When I was writing my book, “Rock the Audition,” I had the great gift of sitting in on many Broadway and Off-Broadway pop/rock auditions and watching all the mistakes people make regarding communicating with the piano player. In fact, I wrote an entire chapter just on that subject matter! So I wanted to give you guys these quick tips before you show up to your next pop/rock audition, so you can look awesome and professional in something that is clearly very, very tricky!
Here are five tips you need to know about communicating a popular tune to you audition accompanist!
1. Take the time before you come in to run your music with a piano player. The sheet music you often get online rarely sounds like it does on the radio, so you can’t have the first time you sing it be an audition for Telsey + Co.! You have to hear what it sounds like and get in it!
2. Please show your accompanist respect by having a clean organized book with double-sided sheet music. I am shocked at the state of your books! Especially with pop/rock music. Please clean your house before company comes over! Also, you do not want the piano player turning 20 pages, flipping back and forth from the bridge to the coda, etc. You want their hands on the keys, so cut and paste it like you do with your musical theater material and put it on two or three pages. Popular music deserves the same respect as legit. Highlight important spots, give dynamic markings, and as rude as it is to have to create an ending out of a repeat and fade…create an ending! Make your music so clear that the accompanist can be a great musician and express himself with you.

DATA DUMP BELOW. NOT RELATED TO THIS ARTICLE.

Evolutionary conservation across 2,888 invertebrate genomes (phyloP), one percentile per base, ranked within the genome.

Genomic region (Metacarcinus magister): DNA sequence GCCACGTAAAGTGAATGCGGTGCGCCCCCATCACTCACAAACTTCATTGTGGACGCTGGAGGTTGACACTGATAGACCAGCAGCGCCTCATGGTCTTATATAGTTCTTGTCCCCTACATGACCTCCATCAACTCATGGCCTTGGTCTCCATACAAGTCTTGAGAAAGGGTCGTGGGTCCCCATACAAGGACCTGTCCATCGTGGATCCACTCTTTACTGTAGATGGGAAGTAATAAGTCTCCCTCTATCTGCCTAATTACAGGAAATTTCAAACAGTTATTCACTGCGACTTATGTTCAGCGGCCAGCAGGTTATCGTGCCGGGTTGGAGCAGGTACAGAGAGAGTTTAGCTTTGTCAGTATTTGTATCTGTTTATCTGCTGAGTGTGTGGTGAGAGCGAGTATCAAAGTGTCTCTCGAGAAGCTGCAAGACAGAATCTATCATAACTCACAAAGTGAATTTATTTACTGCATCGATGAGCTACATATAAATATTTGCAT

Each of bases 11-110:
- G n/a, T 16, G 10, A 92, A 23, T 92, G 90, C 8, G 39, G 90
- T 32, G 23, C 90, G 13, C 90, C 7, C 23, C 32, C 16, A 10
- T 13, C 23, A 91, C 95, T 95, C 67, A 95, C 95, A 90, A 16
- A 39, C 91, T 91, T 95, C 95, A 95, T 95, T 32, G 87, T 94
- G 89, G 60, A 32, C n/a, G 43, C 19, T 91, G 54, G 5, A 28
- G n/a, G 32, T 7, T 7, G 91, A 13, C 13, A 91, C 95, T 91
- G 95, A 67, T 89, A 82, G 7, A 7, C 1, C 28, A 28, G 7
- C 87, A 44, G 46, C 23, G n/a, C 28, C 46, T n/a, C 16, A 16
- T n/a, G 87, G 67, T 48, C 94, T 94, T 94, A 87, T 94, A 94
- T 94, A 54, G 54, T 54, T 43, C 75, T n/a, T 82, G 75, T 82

P.S. Did you know I’ve created great Equity and non-Equity cuts of tons of pop music for you on my new site, www.rocktheperformance.com?
3. Communicate the feel, not the tempo. There is a big difference between the two. With legit songs, we show the cut first, then give the tempo of the beginning so they know how fast or slow the song is. But because popular music is all feelings, you have to give the feel first—the vibe of the song. Give them the feel of the hook first. That’s the catchiest part of the song. Next, show them the cut. That way the accompanist can think, Oh, I know this song, or, Cool, this is how the song feels. Now what’s the cut? The hook is most often the chorus! Have a listen to Whitney Houston’s “I Wanna Dance With Somebody.” See? The chorus is the hook. Once in a blue moon the hook is the beginning, like Paul McCartney’s “Maybe I’m Amazed.” So, give the feel of the hook first, then the roadmap of the cut!
4. Slap and tap the feel of the hook on the two and four! With the exception of country music (which sometimes is on the one and three), all popular music is on the two and four. Slap it on your thigh and tap it in your foot with feelings in your body and voice so we hear how the song feels. Is it gentle? Is it a rock gospel tune? An ’80s rocker chick song? Feel what it is in your body and voice so they play it that way! How do you identify the feel?
5. Be a good musician! It’s about how you live in this music, so don’t just listen to the melody line. You’re not gonna get feel from that! Listen to the horns, the base, the drums—any of those things can help you give the correct feel to the accompanist. That way, they can give you the feel you need! This ultimately creates a relationship between you and the groove— you and the accompanist. I’s about how you two relate to each other. If you do this, the accompanist will love to jam with you!
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